Our goal in sharing the materials is to inspire a future generation of leaders that recognize the significant cultural and historic value of the hicatee. The resources were created by educators, scientists, filmmakers, students, and passionate advocates for the use of teachers in their classrooms. They included the children’s book, The Adventures of Herbert the Hicatee, written by a preschool teacher in Belize City, Ms. Martinez, fact sheets, coloring pages, and a country-wide poster contest.
 
Our partners within Belize and in the US helped make the month a success by hosting events and fundraisers and giving presentations. Students from Sacred Heart Junior College, led by Ms. Ingrid Rodriguez, gave presentations to primary school classrooms in the Cayo District while the Jacksonville Zoo chapter of the American Association of Zoo Keepers hosted a Hicatee Day Event and Fundraiser at their zoo, raising funds to support the work of the Hicatee Conservation and Research Center. Crocodile Research Coalition has featured the Hicatee turtle during all of their CROCtober outreach events.
 
Last week, we were contacted by a classroom from Hummingbird Elementary School in Belize City who were so inspired by the educational resources they received that they established their own Hicatee Committee.  The committee is spreading the message of conservation beyond their school to friends and family during an event on November 10th.

Now, more than ever, these words ring true, “the Hicatee is disappearing, but together we can save it!”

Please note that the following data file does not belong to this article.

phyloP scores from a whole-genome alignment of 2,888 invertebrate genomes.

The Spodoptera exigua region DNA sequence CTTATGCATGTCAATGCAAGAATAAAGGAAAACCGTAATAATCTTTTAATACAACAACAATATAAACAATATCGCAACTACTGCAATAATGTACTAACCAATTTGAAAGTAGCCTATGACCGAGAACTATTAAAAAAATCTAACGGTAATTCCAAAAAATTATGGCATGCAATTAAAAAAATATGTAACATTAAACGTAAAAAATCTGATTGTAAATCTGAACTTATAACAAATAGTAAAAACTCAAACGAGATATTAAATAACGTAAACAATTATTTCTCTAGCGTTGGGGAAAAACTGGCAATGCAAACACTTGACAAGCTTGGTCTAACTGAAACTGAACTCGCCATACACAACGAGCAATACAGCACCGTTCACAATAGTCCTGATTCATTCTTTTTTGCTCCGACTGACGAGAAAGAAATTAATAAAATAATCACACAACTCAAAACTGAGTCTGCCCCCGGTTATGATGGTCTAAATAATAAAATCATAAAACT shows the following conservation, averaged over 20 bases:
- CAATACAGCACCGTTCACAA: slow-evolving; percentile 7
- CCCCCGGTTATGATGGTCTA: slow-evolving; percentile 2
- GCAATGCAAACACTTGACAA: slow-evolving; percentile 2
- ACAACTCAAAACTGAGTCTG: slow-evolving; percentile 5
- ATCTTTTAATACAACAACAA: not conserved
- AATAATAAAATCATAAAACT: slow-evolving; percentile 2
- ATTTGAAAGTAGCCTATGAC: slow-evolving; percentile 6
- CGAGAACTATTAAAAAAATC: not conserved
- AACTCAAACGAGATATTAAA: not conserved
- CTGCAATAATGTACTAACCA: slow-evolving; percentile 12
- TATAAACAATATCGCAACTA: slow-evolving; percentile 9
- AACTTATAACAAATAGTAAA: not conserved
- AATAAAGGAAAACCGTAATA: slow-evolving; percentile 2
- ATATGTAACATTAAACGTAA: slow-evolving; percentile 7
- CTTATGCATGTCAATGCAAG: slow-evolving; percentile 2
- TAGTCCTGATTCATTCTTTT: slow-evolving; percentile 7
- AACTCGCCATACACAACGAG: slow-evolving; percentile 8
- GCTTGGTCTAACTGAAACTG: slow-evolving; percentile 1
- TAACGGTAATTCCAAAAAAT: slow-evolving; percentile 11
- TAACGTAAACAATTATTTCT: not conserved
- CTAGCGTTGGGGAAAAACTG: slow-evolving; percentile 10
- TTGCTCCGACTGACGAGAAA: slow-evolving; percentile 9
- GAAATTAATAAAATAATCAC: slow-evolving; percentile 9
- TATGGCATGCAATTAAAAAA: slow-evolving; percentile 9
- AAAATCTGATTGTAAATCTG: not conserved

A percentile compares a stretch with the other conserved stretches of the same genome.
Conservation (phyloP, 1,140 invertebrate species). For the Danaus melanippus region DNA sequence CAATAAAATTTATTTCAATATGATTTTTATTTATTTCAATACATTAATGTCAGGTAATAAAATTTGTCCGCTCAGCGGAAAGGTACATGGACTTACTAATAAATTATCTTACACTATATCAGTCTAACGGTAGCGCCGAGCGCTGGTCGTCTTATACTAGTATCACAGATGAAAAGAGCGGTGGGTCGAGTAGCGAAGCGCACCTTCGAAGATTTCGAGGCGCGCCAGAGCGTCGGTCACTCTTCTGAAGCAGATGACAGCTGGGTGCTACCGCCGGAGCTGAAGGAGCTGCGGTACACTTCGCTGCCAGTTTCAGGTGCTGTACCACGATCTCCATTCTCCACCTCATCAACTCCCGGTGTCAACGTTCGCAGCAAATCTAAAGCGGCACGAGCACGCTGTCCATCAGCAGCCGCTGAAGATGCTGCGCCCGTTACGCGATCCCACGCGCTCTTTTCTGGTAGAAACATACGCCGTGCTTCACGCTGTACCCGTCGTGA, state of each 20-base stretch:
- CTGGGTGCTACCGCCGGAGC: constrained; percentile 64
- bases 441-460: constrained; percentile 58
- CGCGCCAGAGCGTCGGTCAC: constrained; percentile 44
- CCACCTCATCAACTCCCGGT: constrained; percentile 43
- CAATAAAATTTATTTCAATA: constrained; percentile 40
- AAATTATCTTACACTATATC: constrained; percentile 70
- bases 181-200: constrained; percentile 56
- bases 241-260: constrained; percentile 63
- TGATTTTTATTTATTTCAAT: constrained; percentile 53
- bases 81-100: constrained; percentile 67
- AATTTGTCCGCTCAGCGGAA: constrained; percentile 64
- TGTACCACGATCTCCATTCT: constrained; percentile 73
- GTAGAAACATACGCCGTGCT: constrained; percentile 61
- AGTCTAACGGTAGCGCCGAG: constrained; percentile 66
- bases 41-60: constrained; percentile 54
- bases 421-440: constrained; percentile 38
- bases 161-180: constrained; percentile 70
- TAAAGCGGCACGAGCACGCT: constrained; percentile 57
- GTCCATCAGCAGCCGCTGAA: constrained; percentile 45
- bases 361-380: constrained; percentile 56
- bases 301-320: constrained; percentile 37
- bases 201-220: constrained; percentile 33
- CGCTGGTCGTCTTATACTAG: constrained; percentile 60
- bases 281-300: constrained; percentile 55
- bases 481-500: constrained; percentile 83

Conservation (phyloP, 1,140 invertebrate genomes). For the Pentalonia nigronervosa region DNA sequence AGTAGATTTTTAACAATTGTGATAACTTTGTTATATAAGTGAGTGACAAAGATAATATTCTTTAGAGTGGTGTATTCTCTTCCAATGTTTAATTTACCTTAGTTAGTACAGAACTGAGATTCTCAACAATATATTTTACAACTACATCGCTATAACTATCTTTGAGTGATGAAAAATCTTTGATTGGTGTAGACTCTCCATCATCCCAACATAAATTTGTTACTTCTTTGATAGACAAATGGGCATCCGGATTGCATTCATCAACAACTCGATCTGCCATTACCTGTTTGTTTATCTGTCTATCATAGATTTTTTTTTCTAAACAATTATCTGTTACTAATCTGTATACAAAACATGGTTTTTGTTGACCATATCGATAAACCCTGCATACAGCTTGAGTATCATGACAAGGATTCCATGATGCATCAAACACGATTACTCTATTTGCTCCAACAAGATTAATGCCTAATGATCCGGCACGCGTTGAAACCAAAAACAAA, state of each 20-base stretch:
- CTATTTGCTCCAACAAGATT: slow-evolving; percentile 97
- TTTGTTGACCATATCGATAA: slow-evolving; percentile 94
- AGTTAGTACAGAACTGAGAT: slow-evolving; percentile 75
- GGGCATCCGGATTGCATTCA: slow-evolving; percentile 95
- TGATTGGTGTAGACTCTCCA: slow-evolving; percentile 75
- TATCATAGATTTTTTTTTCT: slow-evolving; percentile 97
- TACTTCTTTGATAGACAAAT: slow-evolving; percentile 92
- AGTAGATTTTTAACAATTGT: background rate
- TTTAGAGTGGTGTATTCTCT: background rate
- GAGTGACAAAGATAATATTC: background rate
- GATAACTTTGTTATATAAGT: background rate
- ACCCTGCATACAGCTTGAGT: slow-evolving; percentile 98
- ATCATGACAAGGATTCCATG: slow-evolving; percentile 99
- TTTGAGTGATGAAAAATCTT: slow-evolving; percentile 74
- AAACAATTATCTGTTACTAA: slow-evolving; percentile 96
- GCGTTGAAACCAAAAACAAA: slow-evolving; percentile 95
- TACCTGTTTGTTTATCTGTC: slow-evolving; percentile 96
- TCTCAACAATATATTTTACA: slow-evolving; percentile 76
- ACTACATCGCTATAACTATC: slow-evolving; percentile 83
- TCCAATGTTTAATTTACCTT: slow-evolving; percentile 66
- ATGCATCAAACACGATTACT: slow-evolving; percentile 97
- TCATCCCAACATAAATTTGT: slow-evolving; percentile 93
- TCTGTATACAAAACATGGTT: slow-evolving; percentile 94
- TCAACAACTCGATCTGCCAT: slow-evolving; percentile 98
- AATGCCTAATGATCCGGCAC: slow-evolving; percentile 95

Additional Information on Hicatee Awareness Month 2018: 

Links to TV and News Interviews for Hicatee Awareness Month 2018 can be found here: In the News

Photos of Hicatee Awareness Month 2017 and 2018 can be found in our album here: Hicatee Awareness Month on Flickr!

A fun compilation video of Hicatee Awareness Month 2018 activities can be viewed here: Highlights on YouTube

Hicatee Awareness Month 2018 Wrap Up

Hicatee Awareness Month 2018

The Hicatee turtle, a national treasure for Belize, is seriously under threat due to over-hunting for human consumption. Listed as critically endangered, Belize offers the highest chance for its survival.

Because the Hicatee is in need of greater protection and innovative conservation actions, Turtle Survival Alliance and BFREE launched Hicateee Awareness Month, a country-wide awareness campaign in 2017.

The campaign commenced with the release of the natural history documentary “Hope for Belize’s Hicatee: Central American River Turtle.” Partners supported the launch hosting community viewing parties of the film, a volunteer toolkit provided step by step instructions on how to get involved, and social media played a significant role in promoting the first ever month-long appreciation campaign for the species.
 
With helpful feedback and many lessons learned, we were prepared and excited to launch the Second Annual Hicatee Awareness Month in October 2018.

In 2018, Hicatee Awareness Month focused on formally establishing the Hicatee turtle as the National Reptile of Belize, to raise its public status and to set the stage of national pride for the rare and unique species.

The month of recognition began with BFREE’s largest outreach project to date. Curated packages of educational resources were mailed directly to 100 pre- and primary schools in Belize – targeting the Cayo District and Belize District. The materials were also made available online and emailed to nearly 500 principals and educators.

Our goal in sharing the materials is to inspire a future generation of leaders that recognize the significant cultural and historic value of the hicatee. The resources were created by educators, scientists, filmmakers, students, and passionate advocates for the use of teachers in their classrooms. They included the children’s book, The Adventures of Herbert the Hicatee, written by a preschool teacher in Belize City, Ms. Martinez, fact sheets, coloring pages, and a country-wide poster contest.